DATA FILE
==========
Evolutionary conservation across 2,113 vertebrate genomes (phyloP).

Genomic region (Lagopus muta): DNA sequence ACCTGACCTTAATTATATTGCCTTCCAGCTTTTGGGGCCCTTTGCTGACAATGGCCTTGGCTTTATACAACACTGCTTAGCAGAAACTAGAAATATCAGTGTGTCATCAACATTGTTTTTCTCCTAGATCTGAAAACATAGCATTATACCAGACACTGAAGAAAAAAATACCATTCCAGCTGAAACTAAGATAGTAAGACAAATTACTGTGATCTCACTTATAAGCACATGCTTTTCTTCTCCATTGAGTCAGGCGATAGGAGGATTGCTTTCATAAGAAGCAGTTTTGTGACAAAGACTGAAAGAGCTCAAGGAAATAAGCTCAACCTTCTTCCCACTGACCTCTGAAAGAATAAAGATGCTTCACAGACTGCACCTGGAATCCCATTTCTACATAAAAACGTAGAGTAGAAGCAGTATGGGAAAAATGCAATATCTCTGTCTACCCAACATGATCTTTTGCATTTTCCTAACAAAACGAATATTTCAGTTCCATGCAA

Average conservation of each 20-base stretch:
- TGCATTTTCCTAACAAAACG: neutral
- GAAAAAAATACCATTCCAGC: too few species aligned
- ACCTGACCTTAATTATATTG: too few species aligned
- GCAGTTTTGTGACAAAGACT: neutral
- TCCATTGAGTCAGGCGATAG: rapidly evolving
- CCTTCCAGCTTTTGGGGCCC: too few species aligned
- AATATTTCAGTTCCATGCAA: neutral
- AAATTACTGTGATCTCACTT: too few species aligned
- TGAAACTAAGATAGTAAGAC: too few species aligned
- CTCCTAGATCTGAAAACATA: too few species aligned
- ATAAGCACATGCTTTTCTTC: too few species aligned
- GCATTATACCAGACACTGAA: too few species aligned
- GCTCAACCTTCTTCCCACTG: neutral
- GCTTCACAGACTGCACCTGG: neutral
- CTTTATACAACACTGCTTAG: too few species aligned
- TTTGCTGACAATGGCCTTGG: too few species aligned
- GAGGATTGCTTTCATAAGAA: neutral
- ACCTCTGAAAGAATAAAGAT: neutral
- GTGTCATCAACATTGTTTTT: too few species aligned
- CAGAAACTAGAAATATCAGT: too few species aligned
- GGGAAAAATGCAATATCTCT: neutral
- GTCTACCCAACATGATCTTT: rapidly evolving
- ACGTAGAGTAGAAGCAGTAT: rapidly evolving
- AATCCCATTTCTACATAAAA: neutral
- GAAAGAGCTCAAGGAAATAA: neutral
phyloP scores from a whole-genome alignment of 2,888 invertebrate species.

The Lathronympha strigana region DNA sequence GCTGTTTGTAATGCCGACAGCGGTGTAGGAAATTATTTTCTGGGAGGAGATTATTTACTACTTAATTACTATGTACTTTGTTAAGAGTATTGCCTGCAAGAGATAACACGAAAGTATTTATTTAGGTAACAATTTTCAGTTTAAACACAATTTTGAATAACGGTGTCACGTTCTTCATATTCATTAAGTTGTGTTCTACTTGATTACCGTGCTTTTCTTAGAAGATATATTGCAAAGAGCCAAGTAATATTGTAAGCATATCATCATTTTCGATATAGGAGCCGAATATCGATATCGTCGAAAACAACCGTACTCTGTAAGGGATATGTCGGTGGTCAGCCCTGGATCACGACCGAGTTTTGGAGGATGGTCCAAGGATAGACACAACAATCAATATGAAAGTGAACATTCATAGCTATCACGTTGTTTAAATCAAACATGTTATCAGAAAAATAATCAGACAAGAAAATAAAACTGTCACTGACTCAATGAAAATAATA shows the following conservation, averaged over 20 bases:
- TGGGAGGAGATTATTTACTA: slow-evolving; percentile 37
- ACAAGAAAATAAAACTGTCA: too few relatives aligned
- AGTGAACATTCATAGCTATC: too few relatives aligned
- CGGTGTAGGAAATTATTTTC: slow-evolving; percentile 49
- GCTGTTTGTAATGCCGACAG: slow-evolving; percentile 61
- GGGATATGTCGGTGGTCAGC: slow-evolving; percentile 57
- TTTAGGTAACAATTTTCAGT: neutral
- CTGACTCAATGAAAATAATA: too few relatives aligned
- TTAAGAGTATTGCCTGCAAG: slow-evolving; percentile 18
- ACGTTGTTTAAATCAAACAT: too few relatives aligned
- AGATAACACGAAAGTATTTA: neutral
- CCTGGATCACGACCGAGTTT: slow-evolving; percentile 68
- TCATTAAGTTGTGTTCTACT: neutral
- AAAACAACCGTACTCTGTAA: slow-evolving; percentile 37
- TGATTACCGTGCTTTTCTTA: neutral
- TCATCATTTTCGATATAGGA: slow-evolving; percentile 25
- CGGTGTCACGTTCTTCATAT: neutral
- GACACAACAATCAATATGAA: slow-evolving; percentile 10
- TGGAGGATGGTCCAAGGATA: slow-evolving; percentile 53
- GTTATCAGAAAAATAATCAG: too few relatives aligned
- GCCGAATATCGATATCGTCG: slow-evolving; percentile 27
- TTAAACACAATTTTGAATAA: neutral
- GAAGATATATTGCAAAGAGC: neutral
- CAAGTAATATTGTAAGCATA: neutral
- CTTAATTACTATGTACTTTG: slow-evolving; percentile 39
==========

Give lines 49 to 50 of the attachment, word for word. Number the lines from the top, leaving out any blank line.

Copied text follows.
- TGGAGGATGGTCCAAGGATA: slow-evolving; percentile 53
- GTTATCAGAAAAATAATCAG: too few relatives aligned